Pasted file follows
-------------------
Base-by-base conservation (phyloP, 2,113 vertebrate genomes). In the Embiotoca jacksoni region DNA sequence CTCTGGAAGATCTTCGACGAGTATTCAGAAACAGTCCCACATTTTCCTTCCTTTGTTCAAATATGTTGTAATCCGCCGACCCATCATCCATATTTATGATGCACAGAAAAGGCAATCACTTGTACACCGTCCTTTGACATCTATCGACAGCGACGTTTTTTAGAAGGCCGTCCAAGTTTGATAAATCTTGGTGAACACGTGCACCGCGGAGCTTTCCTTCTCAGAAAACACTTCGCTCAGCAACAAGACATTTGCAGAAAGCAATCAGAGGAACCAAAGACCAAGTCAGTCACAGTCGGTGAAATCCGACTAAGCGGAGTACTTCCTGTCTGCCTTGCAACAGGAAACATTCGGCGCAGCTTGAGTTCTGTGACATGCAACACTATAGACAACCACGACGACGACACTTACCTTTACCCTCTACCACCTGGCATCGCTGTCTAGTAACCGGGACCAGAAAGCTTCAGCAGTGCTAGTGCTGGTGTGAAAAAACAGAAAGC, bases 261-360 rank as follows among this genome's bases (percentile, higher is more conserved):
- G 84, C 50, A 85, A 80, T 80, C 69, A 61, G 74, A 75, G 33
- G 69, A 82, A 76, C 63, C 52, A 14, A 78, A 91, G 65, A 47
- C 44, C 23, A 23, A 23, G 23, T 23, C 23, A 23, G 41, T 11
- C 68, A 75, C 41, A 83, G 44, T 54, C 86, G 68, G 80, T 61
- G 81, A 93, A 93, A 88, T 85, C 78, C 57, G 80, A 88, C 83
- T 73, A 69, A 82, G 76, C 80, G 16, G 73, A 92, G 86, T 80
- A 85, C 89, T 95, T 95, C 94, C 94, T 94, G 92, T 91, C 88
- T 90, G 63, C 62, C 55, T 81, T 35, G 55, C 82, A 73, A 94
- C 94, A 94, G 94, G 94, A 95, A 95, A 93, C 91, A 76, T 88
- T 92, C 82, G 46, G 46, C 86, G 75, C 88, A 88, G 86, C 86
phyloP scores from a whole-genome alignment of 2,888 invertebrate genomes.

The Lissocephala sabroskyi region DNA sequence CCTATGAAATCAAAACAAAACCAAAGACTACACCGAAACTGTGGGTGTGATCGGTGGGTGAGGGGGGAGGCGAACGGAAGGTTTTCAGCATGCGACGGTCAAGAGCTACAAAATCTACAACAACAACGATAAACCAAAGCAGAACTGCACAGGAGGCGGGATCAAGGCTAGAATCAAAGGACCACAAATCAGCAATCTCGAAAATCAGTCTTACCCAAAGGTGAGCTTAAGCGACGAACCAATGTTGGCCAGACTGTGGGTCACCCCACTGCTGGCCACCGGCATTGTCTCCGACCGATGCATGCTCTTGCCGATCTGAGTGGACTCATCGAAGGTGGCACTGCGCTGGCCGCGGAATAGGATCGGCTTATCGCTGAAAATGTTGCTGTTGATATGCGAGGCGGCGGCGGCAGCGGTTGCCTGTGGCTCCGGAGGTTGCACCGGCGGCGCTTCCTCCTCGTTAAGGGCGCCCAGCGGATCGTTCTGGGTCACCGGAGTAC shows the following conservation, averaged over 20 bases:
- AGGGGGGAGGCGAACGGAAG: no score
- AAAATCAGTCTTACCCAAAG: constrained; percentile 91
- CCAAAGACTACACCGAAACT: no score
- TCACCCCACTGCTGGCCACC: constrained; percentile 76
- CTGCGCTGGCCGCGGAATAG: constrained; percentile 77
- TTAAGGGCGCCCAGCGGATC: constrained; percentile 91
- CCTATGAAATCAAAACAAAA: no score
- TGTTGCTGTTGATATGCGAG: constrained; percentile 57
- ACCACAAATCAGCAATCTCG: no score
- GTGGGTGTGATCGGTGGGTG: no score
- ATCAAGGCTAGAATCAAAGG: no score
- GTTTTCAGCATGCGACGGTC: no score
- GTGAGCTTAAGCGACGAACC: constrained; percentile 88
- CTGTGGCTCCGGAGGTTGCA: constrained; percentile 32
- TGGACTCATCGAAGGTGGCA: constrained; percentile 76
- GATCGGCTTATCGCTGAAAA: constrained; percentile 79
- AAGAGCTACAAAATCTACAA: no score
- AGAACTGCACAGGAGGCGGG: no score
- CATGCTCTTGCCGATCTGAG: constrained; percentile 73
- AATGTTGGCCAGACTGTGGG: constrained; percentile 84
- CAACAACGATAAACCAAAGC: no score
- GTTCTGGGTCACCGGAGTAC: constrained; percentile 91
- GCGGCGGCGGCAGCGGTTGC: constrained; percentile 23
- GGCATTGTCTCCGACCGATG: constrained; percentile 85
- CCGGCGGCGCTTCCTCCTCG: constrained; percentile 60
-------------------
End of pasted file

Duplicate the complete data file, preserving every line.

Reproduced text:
Base-by-base conservation (phyloP, 2,113 vertebrate genomes). In the Embiotoca jacksoni region DNA sequence CTCTGGAAGATCTTCGACGAGTATTCAGAAACAGTCCCACATTTTCCTTCCTTTGTTCAAATATGTTGTAATCCGCCGACCCATCATCCATATTTATGATGCACAGAAAAGGCAATCACTTGTACACCGTCCTTTGACATCTATCGACAGCGACGTTTTTTAGAAGGCCGTCCAAGTTTGATAAATCTTGGTGAACACGTGCACCGCGGAGCTTTCCTTCTCAGAAAACACTTCGCTCAGCAACAAGACATTTGCAGAAAGCAATCAGAGGAACCAAAGACCAAGTCAGTCACAGTCGGTGAAATCCGACTAAGCGGAGTACTTCCTGTCTGCCTTGCAACAGGAAACATTCGGCGCAGCTTGAGTTCTGTGACATGCAACACTATAGACAACCACGACGACGACACTTACCTTTACCCTCTACCACCTGGCATCGCTGTCTAGTAACCGGGACCAGAAAGCTTCAGCAGTGCTAGTGCTGGTGTGAAAAAACAGAAAGC, bases 261-360 rank as follows among this genome's bases (percentile, higher is more conserved):
- G 84, C 50, A 85, A 80, T 80, C 69, A 61, G 74, A 75, G 33
- G 69, A 82, A 76, C 63, C 52, A 14, A 78, A 91, G 65, A 47
- C 44, C 23, A 23, A 23, G 23, T 23, C 23, A 23, G 41, T 11
- C 68, A 75, C 41, A 83, G 44, T 54, C 86, G 68, G 80, T 61
- G 81, A 93, A 93, A 88, T 85, C 78, C 57, G 80, A 88, C 83
- T 73, A 69, A 82, G 76, C 80, G 16, G 73, A 92, G 86, T 80
- A 85, C 89, T 95, T 95, C 94, C 94, T 94, G 92, T 91, C 88
- T 90, G 63, C 62, C 55, T 81, T 35, G 55, C 82, A 73, A 94
- C 94, A 94, G 94, G 94, A 95, A 95, A 93, C 91, A 76, T 88
- T 92, C 82, G 46, G 46, C 86, G 75, C 88, A 88, G 86, C 86
phyloP scores from a whole-genome alignment of 2,888 invertebrate genomes.

The Lissocephala sabroskyi region DNA sequence CCTATGAAATCAAAACAAAACCAAAGACTACACCGAAACTGTGGGTGTGATCGGTGGGTGAGGGGGGAGGCGAACGGAAGGTTTTCAGCATGCGACGGTCAAGAGCTACAAAATCTACAACAACAACGATAAACCAAAGCAGAACTGCACAGGAGGCGGGATCAAGGCTAGAATCAAAGGACCACAAATCAGCAATCTCGAAAATCAGTCTTACCCAAAGGTGAGCTTAAGCGACGAACCAATGTTGGCCAGACTGTGGGTCACCCCACTGCTGGCCACCGGCATTGTCTCCGACCGATGCATGCTCTTGCCGATCTGAGTGGACTCATCGAAGGTGGCACTGCGCTGGCCGCGGAATAGGATCGGCTTATCGCTGAAAATGTTGCTGTTGATATGCGAGGCGGCGGCGGCAGCGGTTGCCTGTGGCTCCGGAGGTTGCACCGGCGGCGCTTCCTCCTCGTTAAGGGCGCCCAGCGGATCGTTCTGGGTCACCGGAGTAC shows the following conservation, averaged over 20 bases:
- AGGGGGGAGGCGAACGGAAG: no score
- AAAATCAGTCTTACCCAAAG: constrained; percentile 91
- CCAAAGACTACACCGAAACT: no score
- TCACCCCACTGCTGGCCACC: constrained; percentile 76
- CTGCGCTGGCCGCGGAATAG: constrained; percentile 77
- TTAAGGGCGCCCAGCGGATC: constrained; percentile 91
- CCTATGAAATCAAAACAAAA: no score
- TGTTGCTGTTGATATGCGAG: constrained; percentile 57
- ACCACAAATCAGCAATCTCG: no score
- GTGGGTGTGATCGGTGGGTG: no score
- ATCAAGGCTAGAATCAAAGG: no score
- GTTTTCAGCATGCGACGGTC: no score
- GTGAGCTTAAGCGACGAACC: constrained; percentile 88
- CTGTGGCTCCGGAGGTTGCA: constrained; percentile 32
- TGGACTCATCGAAGGTGGCA: constrained; percentile 76
- GATCGGCTTATCGCTGAAAA: constrained; percentile 79
- AAGAGCTACAAAATCTACAA: no score
- AGAACTGCACAGGAGGCGGG: no score
- CATGCTCTTGCCGATCTGAG: constrained; percentile 73
- AATGTTGGCCAGACTGTGGG: constrained; percentile 84
- CAACAACGATAAACCAAAGC: no score
- GTTCTGGGTCACCGGAGTAC: constrained; percentile 91
- GCGGCGGCGGCAGCGGTTGC: constrained; percentile 23
- GGCATTGTCTCCGACCGATG: constrained; percentile 85
- CCGGCGGCGCTTCCTCCTCG: constrained; percentile 60